Tips for driving Fiordland roads
Find everything you need to know about the Milford road below.
Allow extra time
Often travellers don’t allow enough time for driving to Te Anau or Milford Sound. Roads in the south pass through diverse terrain and spectacular scenery and require slower speeds in some sections. While the drive to Milford Sound can be done in two hours, it is a good idea to leave at least 3-4 hours so you have time to stop and enjoy the views.
Drive to the conditions
The weather in Fiordland can impact road conditions and travel times. You may encounter heavy rain, ice, snow, fog, wind or debris on the road at any time of the year. Roads can be narrow, windy and steep, so drive carefully. Always check the road conditions before travelling.
Allow traffic to pass
There are no passing lanes on the roads in Fiordland, if you have traffic behind you pull over and let it past, especially if you are in a motorhome or larger vehicle - or just enjoying the views. We all like considerate drivers.
Just like in the UK and Australia, you will drive on the left-hand side of the road in New Zealand. This may feel unnatural and may take some time to get used to. Always be vigilant and check for oncoming traffic on your right when turning or entering a roundabout.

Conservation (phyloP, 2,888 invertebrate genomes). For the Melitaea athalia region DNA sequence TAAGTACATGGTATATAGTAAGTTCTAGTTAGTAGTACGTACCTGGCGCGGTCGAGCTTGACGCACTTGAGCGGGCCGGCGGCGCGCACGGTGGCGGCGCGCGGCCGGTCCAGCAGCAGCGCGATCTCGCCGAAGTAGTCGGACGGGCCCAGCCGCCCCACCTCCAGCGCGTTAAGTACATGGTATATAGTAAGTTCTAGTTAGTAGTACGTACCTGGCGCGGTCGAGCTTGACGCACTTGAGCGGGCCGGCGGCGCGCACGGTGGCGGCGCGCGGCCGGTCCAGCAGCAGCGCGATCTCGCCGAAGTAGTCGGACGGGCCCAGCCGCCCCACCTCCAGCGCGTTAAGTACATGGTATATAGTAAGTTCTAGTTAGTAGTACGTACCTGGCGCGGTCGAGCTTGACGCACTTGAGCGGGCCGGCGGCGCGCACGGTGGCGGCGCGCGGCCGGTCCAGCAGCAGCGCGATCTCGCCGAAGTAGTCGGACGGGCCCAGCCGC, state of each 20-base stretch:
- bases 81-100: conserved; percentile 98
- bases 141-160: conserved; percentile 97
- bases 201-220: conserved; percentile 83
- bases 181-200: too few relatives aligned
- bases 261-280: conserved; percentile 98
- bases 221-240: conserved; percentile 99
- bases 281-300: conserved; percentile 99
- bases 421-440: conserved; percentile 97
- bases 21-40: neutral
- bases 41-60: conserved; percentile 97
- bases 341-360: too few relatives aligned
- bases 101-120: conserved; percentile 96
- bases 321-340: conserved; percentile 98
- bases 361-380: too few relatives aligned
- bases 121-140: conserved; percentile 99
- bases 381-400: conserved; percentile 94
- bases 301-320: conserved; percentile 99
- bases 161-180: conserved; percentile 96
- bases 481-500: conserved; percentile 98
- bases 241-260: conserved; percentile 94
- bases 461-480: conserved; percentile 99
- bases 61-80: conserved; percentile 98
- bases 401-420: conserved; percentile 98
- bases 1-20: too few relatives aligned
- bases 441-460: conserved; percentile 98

Wear your seat belt
In New Zealand, the law requires everyone in a vehicle to wear a seat belt at all times. New Zealand police enforce this law, if you are caught without your seat belt you will receive a fine.
Take a coach instead
If you are at all concerned about driving to Fiordland or Piopiotahi / Milford Sound, take an organised tour instead. Coaches depart from Queenstown and Te Anau for organised tours and give you the benefit of enjoying all the scenery without having to worry about driving. Discover the sights, stories, history and the incredible geology of the area with expert commentary and plenty of short stops. Find a coach tour here.
Driving in New Zealand
Driving in New Zealand can be different from driving in your home country. We drive on the left-hand side of the road and roads can be narrow, winding or unsealed (loose gravel). It is not unusual to see sheep or cattle on roads in rural areas. You need to give yourself plenty of time to reach your destination and to understand the New Zealand road rules and signs.
New Zealand’s roads, particularly those in the South Island, are spectacular and the scenery can be distracting. If you are holding up other travellers, be courteous and pull over safely to allow queued traffic to pass. When parking at a scenic spot, be sure to park considerately, to allow space for other travellers wishing to stop. Always be aware of pedestrians.
There are some great websites available to help you prepare for driving in New Zealand. Visit www.drivesafe.org.nz for further tips and information. The Automobile Association has a Visiting Driver Training Programme on its website and this is available in a number of languages. Click here to check out the visiting driver information.